Bravo, John Edwards. John is a class act in every way. He faced this year the most difficult election he has ever had because he was pitted against a popular member of the House of Delegates with a political base in the newly drawn Senate district. John won handily (56%). I was worried for a long time that he might not pull off a victory, but he did. His remarks above show why that happened. People trust him to represent them.

      I also firmly believe that Freeda Cathcart, a first-time candidate who put herself forward late in the game to run against Chris Head in a district drawn to make it even more Republican than it was before redistricting, contributed to John’s victory because their districts overlapped in 10 precincts. Freeda knew how to get out the vote and, I’m sure, increased Democratic voter turnout.

      With no money to speak of, Freeda pulled 34% of the vote through hard work and knowing how to run an effective campaign. If anyone wants proof that having people on the ticket for Democrats to vote for enhances the chances of party success, I point to Freeda as proof.

    • Will Radle

      Virginia Democratic Senators have properly ignored the partisan bluster from the other side. When it is time to move forward with reorgnization, simply show the historical evidence and ask them to show reason why Virginia’s General Assembly should veer off course.

      Democrats will win this tactical battle, just stand up for yourself when necessary.

      Let them trip first.



      A. Will Radle, Jr.

      Creating a Culture of Listening


      FairfaxAdvocates@gmail.com

    • Goldmanusa

            Unfortunately, Senator Edwards’ position is not nearly as cut and dried as he maintains, a point, while not the main one, I make in my piece today.

            First, the 1996 power-sharing agreement isn’t a precedent especially given the posture of Democrats, since they agreed with Professor Howard’s memo saying they had the power Bolling claims now. The only reason the Democrats back then didn’t push for all the power was the refusal of Democratic Senator Virgil Goode to agree: he insisted on power-sharing or threatened to bolt to the GOP [which of course he did as Congressman a few years later].

           Secondly, there are precedents in the U.S. Senate, and I am told in other states, for the legal position claimed now by Bolling and also by Lt. Governor Beyer back in 1996 ala Professor Howard.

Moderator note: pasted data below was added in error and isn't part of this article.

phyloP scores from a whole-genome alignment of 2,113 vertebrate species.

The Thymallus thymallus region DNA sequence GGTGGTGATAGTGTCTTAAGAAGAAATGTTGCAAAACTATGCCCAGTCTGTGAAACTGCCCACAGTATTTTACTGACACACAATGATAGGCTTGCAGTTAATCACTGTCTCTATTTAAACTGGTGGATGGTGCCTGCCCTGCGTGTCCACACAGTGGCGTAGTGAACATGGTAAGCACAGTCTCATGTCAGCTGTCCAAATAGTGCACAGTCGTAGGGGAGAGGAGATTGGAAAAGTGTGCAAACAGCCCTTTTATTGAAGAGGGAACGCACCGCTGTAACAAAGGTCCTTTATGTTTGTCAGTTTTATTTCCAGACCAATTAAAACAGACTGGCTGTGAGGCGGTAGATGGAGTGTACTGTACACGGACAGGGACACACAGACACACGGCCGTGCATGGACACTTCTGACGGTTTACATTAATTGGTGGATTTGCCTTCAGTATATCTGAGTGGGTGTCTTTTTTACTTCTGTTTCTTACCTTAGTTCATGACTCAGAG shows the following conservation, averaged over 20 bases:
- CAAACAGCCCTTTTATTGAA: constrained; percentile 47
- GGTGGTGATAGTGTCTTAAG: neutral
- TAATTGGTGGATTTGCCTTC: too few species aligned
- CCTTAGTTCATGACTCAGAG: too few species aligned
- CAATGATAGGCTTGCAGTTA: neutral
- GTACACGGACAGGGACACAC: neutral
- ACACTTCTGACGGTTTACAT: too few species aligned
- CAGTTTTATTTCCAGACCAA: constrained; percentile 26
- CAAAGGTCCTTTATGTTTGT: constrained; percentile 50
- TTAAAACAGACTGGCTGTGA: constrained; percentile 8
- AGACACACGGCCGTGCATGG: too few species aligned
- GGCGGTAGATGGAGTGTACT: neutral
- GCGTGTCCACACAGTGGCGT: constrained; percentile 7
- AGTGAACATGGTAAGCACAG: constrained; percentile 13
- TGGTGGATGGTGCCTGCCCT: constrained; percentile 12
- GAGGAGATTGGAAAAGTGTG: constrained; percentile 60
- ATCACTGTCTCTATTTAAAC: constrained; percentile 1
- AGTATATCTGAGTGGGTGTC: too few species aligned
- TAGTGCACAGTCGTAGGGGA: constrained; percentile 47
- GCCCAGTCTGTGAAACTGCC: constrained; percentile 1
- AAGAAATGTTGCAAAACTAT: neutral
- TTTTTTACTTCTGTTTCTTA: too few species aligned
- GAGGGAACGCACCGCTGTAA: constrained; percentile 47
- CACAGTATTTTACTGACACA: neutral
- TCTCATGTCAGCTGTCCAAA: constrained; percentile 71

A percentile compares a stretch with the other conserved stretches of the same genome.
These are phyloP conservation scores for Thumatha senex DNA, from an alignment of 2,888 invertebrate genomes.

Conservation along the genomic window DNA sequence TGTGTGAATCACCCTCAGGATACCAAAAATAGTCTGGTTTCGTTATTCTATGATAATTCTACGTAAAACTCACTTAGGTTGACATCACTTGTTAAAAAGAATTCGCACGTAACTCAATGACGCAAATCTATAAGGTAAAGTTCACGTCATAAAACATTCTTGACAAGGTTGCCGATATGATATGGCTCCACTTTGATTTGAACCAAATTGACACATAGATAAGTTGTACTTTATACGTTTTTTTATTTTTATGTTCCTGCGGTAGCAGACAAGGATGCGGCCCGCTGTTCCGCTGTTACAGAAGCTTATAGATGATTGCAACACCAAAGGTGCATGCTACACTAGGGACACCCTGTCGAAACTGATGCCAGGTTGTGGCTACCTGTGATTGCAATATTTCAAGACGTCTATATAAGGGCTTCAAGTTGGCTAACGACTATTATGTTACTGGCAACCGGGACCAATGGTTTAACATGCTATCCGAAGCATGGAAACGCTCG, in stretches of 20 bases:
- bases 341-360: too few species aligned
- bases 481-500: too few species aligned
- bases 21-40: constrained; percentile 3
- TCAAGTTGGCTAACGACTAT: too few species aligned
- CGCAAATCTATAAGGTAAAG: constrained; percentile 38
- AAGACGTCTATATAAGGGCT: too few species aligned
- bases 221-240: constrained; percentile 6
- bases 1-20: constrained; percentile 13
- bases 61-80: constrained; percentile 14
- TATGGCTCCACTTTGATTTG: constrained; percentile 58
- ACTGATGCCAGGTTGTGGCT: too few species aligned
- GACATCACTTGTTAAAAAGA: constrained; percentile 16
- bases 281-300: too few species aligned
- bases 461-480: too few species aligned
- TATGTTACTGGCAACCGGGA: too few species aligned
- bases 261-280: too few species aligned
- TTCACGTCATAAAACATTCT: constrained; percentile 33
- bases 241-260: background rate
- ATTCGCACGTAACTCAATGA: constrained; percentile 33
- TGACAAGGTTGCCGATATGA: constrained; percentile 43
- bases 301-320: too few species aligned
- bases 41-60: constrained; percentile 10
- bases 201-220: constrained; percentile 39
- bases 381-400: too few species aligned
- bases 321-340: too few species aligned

This doesn’t mean Howard was right then or Bolling now, but it is important, as I wrote today, for Democrats to beware of being hypocrites on the subject, this serves no long run or even short run purpose.

            My article discusses how the new Senate will organize. The current rules of the Senate don’t bind the new Senate any more than does the 1996 agreement.

            From what I understand, the new Senate meets under normative parlimentary rules until they settle on their own rules. These basic procedures do allow the presiding officer to break a tie on all matters, so you can do the math from there. .

            Democrats could prevent the Senate from having a quorum, since this takes 21 elected Senators, so Bolling doesn’t count.

            But such a walk out hardly seems a successful political strategy.

            As for the Constitutional provisions cited by the Senator, they can be interpreted – indeed I think they are best interpreted – as keeping Mr. Bolling out of the organizational side of things unless allowed by Senate rules.

            However, the law is not nearly as clear as he says, given other parts of the Constitution, nor is it also clear whether the Judiciary wants to wade into this thicket of a co-equal branch of government.

            Now, there may be other ways to convince the Senate GOP they need to back off their “nuclear” option so to speak. The Senate has a lot of things it has to do, the Constitution limits the LG’s rule in this stuff, and a deadlock doesn’t help the GOP.

            I have a hunch there are few cards yet to be played. Whether they make a difference or not is unclear.

            But bottom line: Elections have consequences, this is not just about the law, this is a heavy does of real politics.

            Democrats can’t possibly get the best outcome for them if they insist on seeing fhis is a black and white thing, with no shades of gray.

            What Democrats may lack in terms of legal muscle they might be able to find in political moxey if they are so inclined. I hope they are.

             But it seems doubtful to me that John’s position, while pleasing to activist Democrats, is going to be the deciding factor in the real outcome.  

    • RebeccaJ

      The same way the GOP always does. We are SICK of Democrats starting negotiations from the weakest position. That is how we ended up in this split position in the first place; we got hosed in state redistricting.  

      Whether we “win” or “lose” Democrats want our leadership to fight, to be more tactical and to show that all our blood sweat and tears is appreciated and reciprocated by them.  

    • TXIconoclast

      Since Edwards brings up the issue (unintentionally I guess) of leadership in the Legislature, is there any word on who the new leaders will be?

      There was an snippet from the morning news roundup that said McEachin will be the new Caucus Chair in the Senate.

      Is there any word on the leadership in the House?  I know Ben Tribbett has been posting snippets at his blog…

      The issue of failed leadership seems to have come up after the election, but I haven’t really seen anything (unless I haven’t been looking in the right places).